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Question 1. It my understanding that you can form a negative polite volitional by attaching まい to the ます of the verb. For example, 食{た}べます becomes 食べますまい. Is it therefore also possible to turn the copula です, which is a contraction of であるます, into ですまい?

Question 2. It is my understanding that you can form a positive polite volitional by replacing 〜ます with 〜ましょう. For example, 食べます becomes 食べましょう. Since イ形容詞{けいようし} attach to ある ordinarily to indicate state of being via the atributive (〜く) form, is it possible to create a positive polite voalitional for イ形容詞 by replacing 〜い with 〜くありましょう? What about for a negative polite volitional, with an ending like 〜くありますまい or 〜いまい?

Question 3. Do イ形容詞 have imperative forms as well? Are any of the following options for イ形容詞 imperative endings possible? Maybe there is some other way to express these ideas?

  • 〜くあれ
  • 〜かれ
  • 〜くなくあれ
  • 〜くなかれ
  • 〜くありなさい
  • 〜くなくありなさい
  • 〜くありなさるな

(I'm just making educated guesses here, honestly, based on the other conjugation patterns I've seen. I'm having trouble finding web resources that have mention of these forms, or whether or not they actually exist.)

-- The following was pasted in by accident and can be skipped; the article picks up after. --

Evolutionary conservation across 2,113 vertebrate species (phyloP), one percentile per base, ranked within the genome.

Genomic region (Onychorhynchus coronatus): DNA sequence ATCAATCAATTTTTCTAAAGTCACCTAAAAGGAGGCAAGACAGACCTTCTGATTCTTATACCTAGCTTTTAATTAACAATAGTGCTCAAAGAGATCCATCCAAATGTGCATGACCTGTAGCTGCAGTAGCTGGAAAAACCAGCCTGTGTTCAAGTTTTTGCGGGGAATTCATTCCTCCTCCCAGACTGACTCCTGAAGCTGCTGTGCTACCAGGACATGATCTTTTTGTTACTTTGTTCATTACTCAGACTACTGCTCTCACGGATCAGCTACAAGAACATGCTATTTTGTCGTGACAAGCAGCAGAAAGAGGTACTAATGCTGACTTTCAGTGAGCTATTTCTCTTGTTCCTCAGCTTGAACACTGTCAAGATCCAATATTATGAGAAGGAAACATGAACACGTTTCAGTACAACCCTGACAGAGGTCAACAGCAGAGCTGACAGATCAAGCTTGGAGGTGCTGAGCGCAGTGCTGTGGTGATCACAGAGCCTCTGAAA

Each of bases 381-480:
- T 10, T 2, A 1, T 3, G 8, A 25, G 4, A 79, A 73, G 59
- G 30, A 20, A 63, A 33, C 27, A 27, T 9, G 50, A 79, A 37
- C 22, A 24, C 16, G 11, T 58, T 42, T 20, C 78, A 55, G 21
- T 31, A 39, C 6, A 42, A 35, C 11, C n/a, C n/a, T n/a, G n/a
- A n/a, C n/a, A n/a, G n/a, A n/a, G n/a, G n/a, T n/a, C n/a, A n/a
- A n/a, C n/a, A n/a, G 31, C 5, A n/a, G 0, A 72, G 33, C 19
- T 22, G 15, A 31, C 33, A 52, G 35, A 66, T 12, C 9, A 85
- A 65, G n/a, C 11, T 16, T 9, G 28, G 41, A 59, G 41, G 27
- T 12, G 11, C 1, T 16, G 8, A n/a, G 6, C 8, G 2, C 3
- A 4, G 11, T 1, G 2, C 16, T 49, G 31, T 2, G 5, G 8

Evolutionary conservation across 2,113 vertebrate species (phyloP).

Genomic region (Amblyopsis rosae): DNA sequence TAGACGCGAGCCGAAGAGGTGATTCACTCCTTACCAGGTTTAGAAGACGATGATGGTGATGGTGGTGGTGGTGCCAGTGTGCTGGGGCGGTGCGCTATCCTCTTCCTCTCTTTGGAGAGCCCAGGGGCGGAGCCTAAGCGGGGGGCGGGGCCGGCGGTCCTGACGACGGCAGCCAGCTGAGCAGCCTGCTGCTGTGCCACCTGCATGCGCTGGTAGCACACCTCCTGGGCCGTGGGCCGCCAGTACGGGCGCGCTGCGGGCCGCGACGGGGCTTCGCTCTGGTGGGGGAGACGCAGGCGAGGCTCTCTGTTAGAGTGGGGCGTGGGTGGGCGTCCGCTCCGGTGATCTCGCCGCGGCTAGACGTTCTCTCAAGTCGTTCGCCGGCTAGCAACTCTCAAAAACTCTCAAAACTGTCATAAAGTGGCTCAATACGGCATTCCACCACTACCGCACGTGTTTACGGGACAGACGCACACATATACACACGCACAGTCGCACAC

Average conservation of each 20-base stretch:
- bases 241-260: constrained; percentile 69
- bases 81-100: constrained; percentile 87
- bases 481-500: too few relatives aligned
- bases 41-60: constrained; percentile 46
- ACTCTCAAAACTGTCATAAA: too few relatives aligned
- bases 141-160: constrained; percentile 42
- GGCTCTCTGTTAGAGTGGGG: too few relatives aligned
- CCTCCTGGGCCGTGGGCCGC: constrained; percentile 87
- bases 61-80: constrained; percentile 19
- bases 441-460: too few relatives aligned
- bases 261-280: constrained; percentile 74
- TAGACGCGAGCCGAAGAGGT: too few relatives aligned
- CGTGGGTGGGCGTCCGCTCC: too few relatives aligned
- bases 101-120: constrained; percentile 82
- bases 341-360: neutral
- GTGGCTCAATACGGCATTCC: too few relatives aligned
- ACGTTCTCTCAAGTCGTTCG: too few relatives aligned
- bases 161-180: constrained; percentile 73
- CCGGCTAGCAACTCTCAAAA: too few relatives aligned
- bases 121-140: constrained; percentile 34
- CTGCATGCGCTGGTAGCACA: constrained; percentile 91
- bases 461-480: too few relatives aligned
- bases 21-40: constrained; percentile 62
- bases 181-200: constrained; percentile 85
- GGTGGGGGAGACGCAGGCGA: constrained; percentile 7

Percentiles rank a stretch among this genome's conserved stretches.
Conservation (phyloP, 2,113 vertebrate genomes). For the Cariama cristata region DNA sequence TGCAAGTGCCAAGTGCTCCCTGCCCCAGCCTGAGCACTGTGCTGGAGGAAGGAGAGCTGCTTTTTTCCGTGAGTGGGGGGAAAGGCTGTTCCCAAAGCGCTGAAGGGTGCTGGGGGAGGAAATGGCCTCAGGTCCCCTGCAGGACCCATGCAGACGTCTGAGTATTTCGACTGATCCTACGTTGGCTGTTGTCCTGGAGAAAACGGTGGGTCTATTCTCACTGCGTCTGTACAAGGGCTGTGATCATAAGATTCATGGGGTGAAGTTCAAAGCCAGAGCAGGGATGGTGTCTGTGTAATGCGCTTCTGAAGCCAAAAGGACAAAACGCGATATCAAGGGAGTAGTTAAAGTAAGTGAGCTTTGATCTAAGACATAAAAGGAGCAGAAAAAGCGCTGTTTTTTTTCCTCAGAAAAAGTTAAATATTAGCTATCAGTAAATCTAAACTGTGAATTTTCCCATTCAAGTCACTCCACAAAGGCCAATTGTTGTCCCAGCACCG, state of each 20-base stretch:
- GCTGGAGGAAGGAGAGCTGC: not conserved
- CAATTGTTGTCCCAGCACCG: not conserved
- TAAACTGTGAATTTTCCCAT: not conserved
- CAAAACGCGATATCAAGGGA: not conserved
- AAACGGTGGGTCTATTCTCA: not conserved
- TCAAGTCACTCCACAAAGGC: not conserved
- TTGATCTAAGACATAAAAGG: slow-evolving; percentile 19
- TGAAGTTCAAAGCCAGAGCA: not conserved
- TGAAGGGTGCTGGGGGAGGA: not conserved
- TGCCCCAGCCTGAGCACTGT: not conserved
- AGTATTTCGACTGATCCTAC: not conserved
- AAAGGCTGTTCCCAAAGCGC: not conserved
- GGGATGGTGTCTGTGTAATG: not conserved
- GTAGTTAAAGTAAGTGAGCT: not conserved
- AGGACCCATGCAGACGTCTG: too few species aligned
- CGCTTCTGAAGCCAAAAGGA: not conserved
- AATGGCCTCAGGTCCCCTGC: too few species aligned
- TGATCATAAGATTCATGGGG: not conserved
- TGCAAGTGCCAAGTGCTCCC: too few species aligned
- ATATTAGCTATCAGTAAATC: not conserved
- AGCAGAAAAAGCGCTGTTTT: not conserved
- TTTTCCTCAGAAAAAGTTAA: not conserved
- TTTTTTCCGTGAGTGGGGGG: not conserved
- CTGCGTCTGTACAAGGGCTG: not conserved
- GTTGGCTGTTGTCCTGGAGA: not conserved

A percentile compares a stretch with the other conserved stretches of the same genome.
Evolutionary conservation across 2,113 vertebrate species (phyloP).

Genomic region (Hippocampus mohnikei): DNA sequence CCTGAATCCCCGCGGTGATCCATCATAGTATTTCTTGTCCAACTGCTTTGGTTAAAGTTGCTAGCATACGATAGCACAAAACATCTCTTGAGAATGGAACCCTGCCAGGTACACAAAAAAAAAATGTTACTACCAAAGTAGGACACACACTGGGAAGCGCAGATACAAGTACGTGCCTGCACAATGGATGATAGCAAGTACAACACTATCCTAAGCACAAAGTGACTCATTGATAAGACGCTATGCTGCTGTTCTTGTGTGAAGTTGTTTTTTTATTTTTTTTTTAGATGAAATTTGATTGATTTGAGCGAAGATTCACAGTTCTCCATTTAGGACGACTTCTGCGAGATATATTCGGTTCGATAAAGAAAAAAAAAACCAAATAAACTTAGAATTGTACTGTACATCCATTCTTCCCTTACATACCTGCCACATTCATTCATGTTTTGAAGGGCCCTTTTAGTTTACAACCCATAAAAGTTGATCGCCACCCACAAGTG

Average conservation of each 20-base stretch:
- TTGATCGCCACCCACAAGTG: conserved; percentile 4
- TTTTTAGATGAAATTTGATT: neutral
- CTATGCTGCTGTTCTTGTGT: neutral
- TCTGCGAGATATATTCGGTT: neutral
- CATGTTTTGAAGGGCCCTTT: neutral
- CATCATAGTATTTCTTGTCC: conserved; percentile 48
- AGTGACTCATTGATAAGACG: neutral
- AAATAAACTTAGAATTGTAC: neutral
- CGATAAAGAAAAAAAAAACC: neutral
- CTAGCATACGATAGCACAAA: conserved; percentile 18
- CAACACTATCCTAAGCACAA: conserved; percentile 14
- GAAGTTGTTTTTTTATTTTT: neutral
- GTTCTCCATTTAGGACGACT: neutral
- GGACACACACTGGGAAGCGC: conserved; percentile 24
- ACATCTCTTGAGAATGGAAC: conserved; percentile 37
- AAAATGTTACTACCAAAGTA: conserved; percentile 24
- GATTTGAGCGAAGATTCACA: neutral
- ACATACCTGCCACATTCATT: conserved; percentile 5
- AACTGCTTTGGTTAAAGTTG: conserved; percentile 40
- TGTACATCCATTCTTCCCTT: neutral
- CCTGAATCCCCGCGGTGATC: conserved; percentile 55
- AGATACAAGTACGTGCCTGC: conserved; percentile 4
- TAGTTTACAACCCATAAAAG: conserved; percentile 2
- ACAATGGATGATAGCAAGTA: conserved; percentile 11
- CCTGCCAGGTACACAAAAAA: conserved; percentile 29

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Question 1

~ますまい is grammatical, but it's already fairly uncommon. It's mainly heard in role languages for stereotypical samurai and pompous/noble elderly people.

~ですまい is ungrammatical, although ~ではありますまい is okay.

Question 2

Basically if you used ある for a person, it would sound more or less archaic.

~くありましょう is grammatical, but it's fairly uncommon and sounds old-fashioned or like a stereotypical お嬢様. For example a fictional knight might say 気高くありましょう ("Let us live a noble life").

~くありますまい is rare, but grammatical at least in the "negative inference" sense. For example 彼はもう長く(は)ありますまい is a highly pompous way of saying "I doubt he will live any longer". Today it's used virtually only in fiction. For its "negative volitional" sense, it's so rare and I cannot even tell whether it exists.

Question 3

According to the standard grammar, i-adjectives don't have imperative forms, so it is true that you have to use some other verb to say something like "Be brave".

  • 〜くあれ
  • 〜かれ
  • 〜くなくあれ
  • 〜くなかれ
  • 〜くありなさい
  • 〜くありなさるな

These all sound fairly pompous and/or archaic to me because of ある. These are mainly found in old Japanese novels or translations of Western Bibles or Shakespeare.

  • 〜くなくありなさい

This one is too roundabout and must be avoided regardless of the situation.

If you are looking for modern ordinary expressions, most of the time you can just use なる and say 強くなろう, 賢くなりましょう, and so on. Although less common, you can also use いる and say something like これからも美しくいてください.

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